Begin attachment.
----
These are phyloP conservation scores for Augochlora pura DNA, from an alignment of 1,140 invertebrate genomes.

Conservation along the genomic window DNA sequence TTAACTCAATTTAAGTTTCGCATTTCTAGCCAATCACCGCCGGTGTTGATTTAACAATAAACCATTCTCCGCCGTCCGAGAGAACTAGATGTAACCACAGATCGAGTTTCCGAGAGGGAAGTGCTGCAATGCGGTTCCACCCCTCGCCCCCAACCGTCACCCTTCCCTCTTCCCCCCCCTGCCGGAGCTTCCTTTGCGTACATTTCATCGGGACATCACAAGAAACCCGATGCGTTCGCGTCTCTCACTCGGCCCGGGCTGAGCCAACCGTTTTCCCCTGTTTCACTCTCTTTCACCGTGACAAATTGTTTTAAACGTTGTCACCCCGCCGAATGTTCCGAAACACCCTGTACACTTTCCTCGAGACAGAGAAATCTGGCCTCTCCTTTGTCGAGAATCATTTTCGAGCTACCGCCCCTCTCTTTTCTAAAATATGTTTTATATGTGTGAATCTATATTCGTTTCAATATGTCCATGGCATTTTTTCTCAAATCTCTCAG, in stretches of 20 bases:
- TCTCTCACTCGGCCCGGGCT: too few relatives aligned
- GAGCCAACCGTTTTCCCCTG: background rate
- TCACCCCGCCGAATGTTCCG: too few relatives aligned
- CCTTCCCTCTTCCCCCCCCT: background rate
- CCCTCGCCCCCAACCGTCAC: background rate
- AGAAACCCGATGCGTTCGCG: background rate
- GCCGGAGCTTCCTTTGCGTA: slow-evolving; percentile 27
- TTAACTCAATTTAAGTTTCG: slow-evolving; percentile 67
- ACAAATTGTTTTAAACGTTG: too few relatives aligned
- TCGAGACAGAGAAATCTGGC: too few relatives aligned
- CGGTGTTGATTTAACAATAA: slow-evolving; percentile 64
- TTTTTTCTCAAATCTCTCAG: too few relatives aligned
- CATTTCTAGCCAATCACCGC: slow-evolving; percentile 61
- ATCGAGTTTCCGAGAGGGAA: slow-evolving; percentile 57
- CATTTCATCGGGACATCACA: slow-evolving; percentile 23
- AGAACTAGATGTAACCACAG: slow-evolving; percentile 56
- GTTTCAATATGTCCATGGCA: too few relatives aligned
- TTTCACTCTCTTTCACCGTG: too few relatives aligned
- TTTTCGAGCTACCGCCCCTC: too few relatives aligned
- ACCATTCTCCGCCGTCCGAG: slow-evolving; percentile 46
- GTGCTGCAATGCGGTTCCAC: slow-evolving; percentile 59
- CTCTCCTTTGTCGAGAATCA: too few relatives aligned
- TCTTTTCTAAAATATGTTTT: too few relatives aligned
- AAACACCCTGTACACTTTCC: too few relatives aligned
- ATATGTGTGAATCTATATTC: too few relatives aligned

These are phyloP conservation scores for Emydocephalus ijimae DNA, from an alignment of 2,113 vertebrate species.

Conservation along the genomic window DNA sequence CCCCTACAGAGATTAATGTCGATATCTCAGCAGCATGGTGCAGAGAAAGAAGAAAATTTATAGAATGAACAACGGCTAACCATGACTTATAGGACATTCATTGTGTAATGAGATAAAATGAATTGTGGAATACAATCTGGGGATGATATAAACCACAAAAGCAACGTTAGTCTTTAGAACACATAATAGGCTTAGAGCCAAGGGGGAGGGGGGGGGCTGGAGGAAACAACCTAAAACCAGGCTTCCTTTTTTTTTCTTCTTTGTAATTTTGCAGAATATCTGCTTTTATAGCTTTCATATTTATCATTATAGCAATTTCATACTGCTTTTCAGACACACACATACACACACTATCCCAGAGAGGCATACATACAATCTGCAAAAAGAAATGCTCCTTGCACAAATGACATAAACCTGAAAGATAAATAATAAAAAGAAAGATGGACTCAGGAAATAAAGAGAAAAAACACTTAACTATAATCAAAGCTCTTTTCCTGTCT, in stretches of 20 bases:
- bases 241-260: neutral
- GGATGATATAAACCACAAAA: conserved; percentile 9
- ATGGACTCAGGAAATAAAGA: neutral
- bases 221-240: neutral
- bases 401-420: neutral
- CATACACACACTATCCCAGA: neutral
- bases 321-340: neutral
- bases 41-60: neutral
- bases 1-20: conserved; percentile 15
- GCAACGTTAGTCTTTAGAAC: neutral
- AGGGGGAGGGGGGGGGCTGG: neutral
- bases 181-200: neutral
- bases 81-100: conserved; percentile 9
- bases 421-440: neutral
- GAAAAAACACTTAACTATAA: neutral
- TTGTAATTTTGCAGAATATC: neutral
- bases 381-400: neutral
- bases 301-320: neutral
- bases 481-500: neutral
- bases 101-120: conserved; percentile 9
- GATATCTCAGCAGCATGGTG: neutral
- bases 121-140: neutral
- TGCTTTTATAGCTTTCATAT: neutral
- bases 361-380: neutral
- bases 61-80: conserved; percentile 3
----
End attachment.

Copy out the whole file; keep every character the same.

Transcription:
These are phyloP conservation scores for Augochlora pura DNA, from an alignment of 1,140 invertebrate genomes.

Conservation along the genomic window DNA sequence TTAACTCAATTTAAGTTTCGCATTTCTAGCCAATCACCGCCGGTGTTGATTTAACAATAAACCATTCTCCGCCGTCCGAGAGAACTAGATGTAACCACAGATCGAGTTTCCGAGAGGGAAGTGCTGCAATGCGGTTCCACCCCTCGCCCCCAACCGTCACCCTTCCCTCTTCCCCCCCCTGCCGGAGCTTCCTTTGCGTACATTTCATCGGGACATCACAAGAAACCCGATGCGTTCGCGTCTCTCACTCGGCCCGGGCTGAGCCAACCGTTTTCCCCTGTTTCACTCTCTTTCACCGTGACAAATTGTTTTAAACGTTGTCACCCCGCCGAATGTTCCGAAACACCCTGTACACTTTCCTCGAGACAGAGAAATCTGGCCTCTCCTTTGTCGAGAATCATTTTCGAGCTACCGCCCCTCTCTTTTCTAAAATATGTTTTATATGTGTGAATCTATATTCGTTTCAATATGTCCATGGCATTTTTTCTCAAATCTCTCAG, in stretches of 20 bases:
- TCTCTCACTCGGCCCGGGCT: too few relatives aligned
- GAGCCAACCGTTTTCCCCTG: background rate
- TCACCCCGCCGAATGTTCCG: too few relatives aligned
- CCTTCCCTCTTCCCCCCCCT: background rate
- CCCTCGCCCCCAACCGTCAC: background rate
- AGAAACCCGATGCGTTCGCG: background rate
- GCCGGAGCTTCCTTTGCGTA: slow-evolving; percentile 27
- TTAACTCAATTTAAGTTTCG: slow-evolving; percentile 67
- ACAAATTGTTTTAAACGTTG: too few relatives aligned
- TCGAGACAGAGAAATCTGGC: too few relatives aligned
- CGGTGTTGATTTAACAATAA: slow-evolving; percentile 64
- TTTTTTCTCAAATCTCTCAG: too few relatives aligned
- CATTTCTAGCCAATCACCGC: slow-evolving; percentile 61
- ATCGAGTTTCCGAGAGGGAA: slow-evolving; percentile 57
- CATTTCATCGGGACATCACA: slow-evolving; percentile 23
- AGAACTAGATGTAACCACAG: slow-evolving; percentile 56
- GTTTCAATATGTCCATGGCA: too few relatives aligned
- TTTCACTCTCTTTCACCGTG: too few relatives aligned
- TTTTCGAGCTACCGCCCCTC: too few relatives aligned
- ACCATTCTCCGCCGTCCGAG: slow-evolving; percentile 46
- GTGCTGCAATGCGGTTCCAC: slow-evolving; percentile 59
- CTCTCCTTTGTCGAGAATCA: too few relatives aligned
- TCTTTTCTAAAATATGTTTT: too few relatives aligned
- AAACACCCTGTACACTTTCC: too few relatives aligned
- ATATGTGTGAATCTATATTC: too few relatives aligned

These are phyloP conservation scores for Emydocephalus ijimae DNA, from an alignment of 2,113 vertebrate species.

Conservation along the genomic window DNA sequence CCCCTACAGAGATTAATGTCGATATCTCAGCAGCATGGTGCAGAGAAAGAAGAAAATTTATAGAATGAACAACGGCTAACCATGACTTATAGGACATTCATTGTGTAATGAGATAAAATGAATTGTGGAATACAATCTGGGGATGATATAAACCACAAAAGCAACGTTAGTCTTTAGAACACATAATAGGCTTAGAGCCAAGGGGGAGGGGGGGGGCTGGAGGAAACAACCTAAAACCAGGCTTCCTTTTTTTTTCTTCTTTGTAATTTTGCAGAATATCTGCTTTTATAGCTTTCATATTTATCATTATAGCAATTTCATACTGCTTTTCAGACACACACATACACACACTATCCCAGAGAGGCATACATACAATCTGCAAAAAGAAATGCTCCTTGCACAAATGACATAAACCTGAAAGATAAATAATAAAAAGAAAGATGGACTCAGGAAATAAAGAGAAAAAACACTTAACTATAATCAAAGCTCTTTTCCTGTCT, in stretches of 20 bases:
- bases 241-260: neutral
- GGATGATATAAACCACAAAA: conserved; percentile 9
- ATGGACTCAGGAAATAAAGA: neutral
- bases 221-240: neutral
- bases 401-420: neutral
- CATACACACACTATCCCAGA: neutral
- bases 321-340: neutral
- bases 41-60: neutral
- bases 1-20: conserved; percentile 15
- GCAACGTTAGTCTTTAGAAC: neutral
- AGGGGGAGGGGGGGGGCTGG: neutral
- bases 181-200: neutral
- bases 81-100: conserved; percentile 9
- bases 421-440: neutral
- GAAAAAACACTTAACTATAA: neutral
- TTGTAATTTTGCAGAATATC: neutral
- bases 381-400: neutral
- bases 301-320: neutral
- bases 481-500: neutral
- bases 101-120: conserved; percentile 9
- GATATCTCAGCAGCATGGTG: neutral
- bases 121-140: neutral
- TGCTTTTATAGCTTTCATAT: neutral
- bases 361-380: neutral
- bases 61-80: conserved; percentile 3